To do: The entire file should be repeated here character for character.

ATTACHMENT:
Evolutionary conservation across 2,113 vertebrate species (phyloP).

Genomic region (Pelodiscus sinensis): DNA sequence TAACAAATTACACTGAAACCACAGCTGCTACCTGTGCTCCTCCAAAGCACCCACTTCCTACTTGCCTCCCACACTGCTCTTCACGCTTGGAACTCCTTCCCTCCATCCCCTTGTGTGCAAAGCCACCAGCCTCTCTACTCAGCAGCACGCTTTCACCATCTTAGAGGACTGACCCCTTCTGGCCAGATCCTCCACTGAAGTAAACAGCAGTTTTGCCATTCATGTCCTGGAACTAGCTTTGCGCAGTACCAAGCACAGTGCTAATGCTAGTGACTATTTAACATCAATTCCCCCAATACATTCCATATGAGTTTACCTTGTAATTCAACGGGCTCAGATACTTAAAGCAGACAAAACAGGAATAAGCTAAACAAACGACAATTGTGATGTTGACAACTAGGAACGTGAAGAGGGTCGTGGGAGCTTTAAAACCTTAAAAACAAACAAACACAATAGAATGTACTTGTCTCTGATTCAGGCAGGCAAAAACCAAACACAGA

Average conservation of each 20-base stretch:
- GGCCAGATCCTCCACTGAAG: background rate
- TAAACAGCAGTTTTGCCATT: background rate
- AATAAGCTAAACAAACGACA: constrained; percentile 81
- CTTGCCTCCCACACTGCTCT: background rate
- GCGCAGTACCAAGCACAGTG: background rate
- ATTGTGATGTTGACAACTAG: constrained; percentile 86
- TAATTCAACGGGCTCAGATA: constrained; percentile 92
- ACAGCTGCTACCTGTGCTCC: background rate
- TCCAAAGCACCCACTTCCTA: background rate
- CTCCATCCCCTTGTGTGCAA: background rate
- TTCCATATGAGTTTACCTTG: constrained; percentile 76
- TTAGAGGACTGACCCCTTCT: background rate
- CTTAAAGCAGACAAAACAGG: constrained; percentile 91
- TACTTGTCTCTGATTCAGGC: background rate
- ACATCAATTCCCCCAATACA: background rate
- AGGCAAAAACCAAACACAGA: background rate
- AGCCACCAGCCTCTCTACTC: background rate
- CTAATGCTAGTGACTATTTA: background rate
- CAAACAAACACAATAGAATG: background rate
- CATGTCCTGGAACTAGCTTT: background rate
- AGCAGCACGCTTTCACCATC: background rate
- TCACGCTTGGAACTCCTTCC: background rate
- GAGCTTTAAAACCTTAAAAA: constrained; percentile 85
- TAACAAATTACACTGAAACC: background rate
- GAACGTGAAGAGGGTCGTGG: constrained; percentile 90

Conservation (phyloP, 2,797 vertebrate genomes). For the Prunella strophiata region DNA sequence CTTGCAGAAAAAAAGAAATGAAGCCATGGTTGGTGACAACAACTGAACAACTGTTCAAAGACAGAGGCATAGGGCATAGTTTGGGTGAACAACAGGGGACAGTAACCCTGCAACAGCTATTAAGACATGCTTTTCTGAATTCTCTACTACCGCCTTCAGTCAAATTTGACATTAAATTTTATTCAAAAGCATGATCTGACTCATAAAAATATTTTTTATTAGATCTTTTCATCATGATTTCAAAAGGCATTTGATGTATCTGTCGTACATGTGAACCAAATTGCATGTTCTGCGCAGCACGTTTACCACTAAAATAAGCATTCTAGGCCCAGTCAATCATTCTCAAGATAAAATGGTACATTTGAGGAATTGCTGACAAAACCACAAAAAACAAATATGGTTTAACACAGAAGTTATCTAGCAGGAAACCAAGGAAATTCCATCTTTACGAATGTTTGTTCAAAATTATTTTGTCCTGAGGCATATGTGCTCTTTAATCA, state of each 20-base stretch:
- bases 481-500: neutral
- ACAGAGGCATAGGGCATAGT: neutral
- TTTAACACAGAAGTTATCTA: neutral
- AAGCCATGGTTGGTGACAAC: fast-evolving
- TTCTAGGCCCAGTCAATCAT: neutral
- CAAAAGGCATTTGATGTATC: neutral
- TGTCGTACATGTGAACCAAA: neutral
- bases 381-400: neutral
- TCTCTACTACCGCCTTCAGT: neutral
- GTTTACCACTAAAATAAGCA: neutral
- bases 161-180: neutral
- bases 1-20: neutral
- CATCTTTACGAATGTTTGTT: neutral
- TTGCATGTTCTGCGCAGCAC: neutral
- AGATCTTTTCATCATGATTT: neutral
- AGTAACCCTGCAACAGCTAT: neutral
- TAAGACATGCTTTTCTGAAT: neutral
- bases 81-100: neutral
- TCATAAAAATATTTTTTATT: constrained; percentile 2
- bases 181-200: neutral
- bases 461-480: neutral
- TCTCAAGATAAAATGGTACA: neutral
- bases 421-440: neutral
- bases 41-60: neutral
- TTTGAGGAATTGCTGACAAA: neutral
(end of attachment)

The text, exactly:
Evolutionary conservation across 2,113 vertebrate species (phyloP).

Genomic region (Pelodiscus sinensis): DNA sequence TAACAAATTACACTGAAACCACAGCTGCTACCTGTGCTCCTCCAAAGCACCCACTTCCTACTTGCCTCCCACACTGCTCTTCACGCTTGGAACTCCTTCCCTCCATCCCCTTGTGTGCAAAGCCACCAGCCTCTCTACTCAGCAGCACGCTTTCACCATCTTAGAGGACTGACCCCTTCTGGCCAGATCCTCCACTGAAGTAAACAGCAGTTTTGCCATTCATGTCCTGGAACTAGCTTTGCGCAGTACCAAGCACAGTGCTAATGCTAGTGACTATTTAACATCAATTCCCCCAATACATTCCATATGAGTTTACCTTGTAATTCAACGGGCTCAGATACTTAAAGCAGACAAAACAGGAATAAGCTAAACAAACGACAATTGTGATGTTGACAACTAGGAACGTGAAGAGGGTCGTGGGAGCTTTAAAACCTTAAAAACAAACAAACACAATAGAATGTACTTGTCTCTGATTCAGGCAGGCAAAAACCAAACACAGA

Average conservation of each 20-base stretch:
- GGCCAGATCCTCCACTGAAG: background rate
- TAAACAGCAGTTTTGCCATT: background rate
- AATAAGCTAAACAAACGACA: constrained; percentile 81
- CTTGCCTCCCACACTGCTCT: background rate
- GCGCAGTACCAAGCACAGTG: background rate
- ATTGTGATGTTGACAACTAG: constrained; percentile 86
- TAATTCAACGGGCTCAGATA: constrained; percentile 92
- ACAGCTGCTACCTGTGCTCC: background rate
- TCCAAAGCACCCACTTCCTA: background rate
- CTCCATCCCCTTGTGTGCAA: background rate
- TTCCATATGAGTTTACCTTG: constrained; percentile 76
- TTAGAGGACTGACCCCTTCT: background rate
- CTTAAAGCAGACAAAACAGG: constrained; percentile 91
- TACTTGTCTCTGATTCAGGC: background rate
- ACATCAATTCCCCCAATACA: background rate
- AGGCAAAAACCAAACACAGA: background rate
- AGCCACCAGCCTCTCTACTC: background rate
- CTAATGCTAGTGACTATTTA: background rate
- CAAACAAACACAATAGAATG: background rate
- CATGTCCTGGAACTAGCTTT: background rate
- AGCAGCACGCTTTCACCATC: background rate
- TCACGCTTGGAACTCCTTCC: background rate
- GAGCTTTAAAACCTTAAAAA: constrained; percentile 85
- TAACAAATTACACTGAAACC: background rate
- GAACGTGAAGAGGGTCGTGG: constrained; percentile 90

Conservation (phyloP, 2,797 vertebrate genomes). For the Prunella strophiata region DNA sequence CTTGCAGAAAAAAAGAAATGAAGCCATGGTTGGTGACAACAACTGAACAACTGTTCAAAGACAGAGGCATAGGGCATAGTTTGGGTGAACAACAGGGGACAGTAACCCTGCAACAGCTATTAAGACATGCTTTTCTGAATTCTCTACTACCGCCTTCAGTCAAATTTGACATTAAATTTTATTCAAAAGCATGATCTGACTCATAAAAATATTTTTTATTAGATCTTTTCATCATGATTTCAAAAGGCATTTGATGTATCTGTCGTACATGTGAACCAAATTGCATGTTCTGCGCAGCACGTTTACCACTAAAATAAGCATTCTAGGCCCAGTCAATCATTCTCAAGATAAAATGGTACATTTGAGGAATTGCTGACAAAACCACAAAAAACAAATATGGTTTAACACAGAAGTTATCTAGCAGGAAACCAAGGAAATTCCATCTTTACGAATGTTTGTTCAAAATTATTTTGTCCTGAGGCATATGTGCTCTTTAATCA, state of each 20-base stretch:
- bases 481-500: neutral
- ACAGAGGCATAGGGCATAGT: neutral
- TTTAACACAGAAGTTATCTA: neutral
- AAGCCATGGTTGGTGACAAC: fast-evolving
- TTCTAGGCCCAGTCAATCAT: neutral
- CAAAAGGCATTTGATGTATC: neutral
- TGTCGTACATGTGAACCAAA: neutral
- bases 381-400: neutral
- TCTCTACTACCGCCTTCAGT: neutral
- GTTTACCACTAAAATAAGCA: neutral
- bases 161-180: neutral
- bases 1-20: neutral
- CATCTTTACGAATGTTTGTT: neutral
- TTGCATGTTCTGCGCAGCAC: neutral
- AGATCTTTTCATCATGATTT: neutral
- AGTAACCCTGCAACAGCTAT: neutral
- TAAGACATGCTTTTCTGAAT: neutral
- bases 81-100: neutral
- TCATAAAAATATTTTTTATT: constrained; percentile 2
- bases 181-200: neutral
- bases 461-480: neutral
- TCTCAAGATAAAATGGTACA: neutral
- bases 421-440: neutral
- bases 41-60: neutral
- TTTGAGGAATTGCTGACAAA: neutral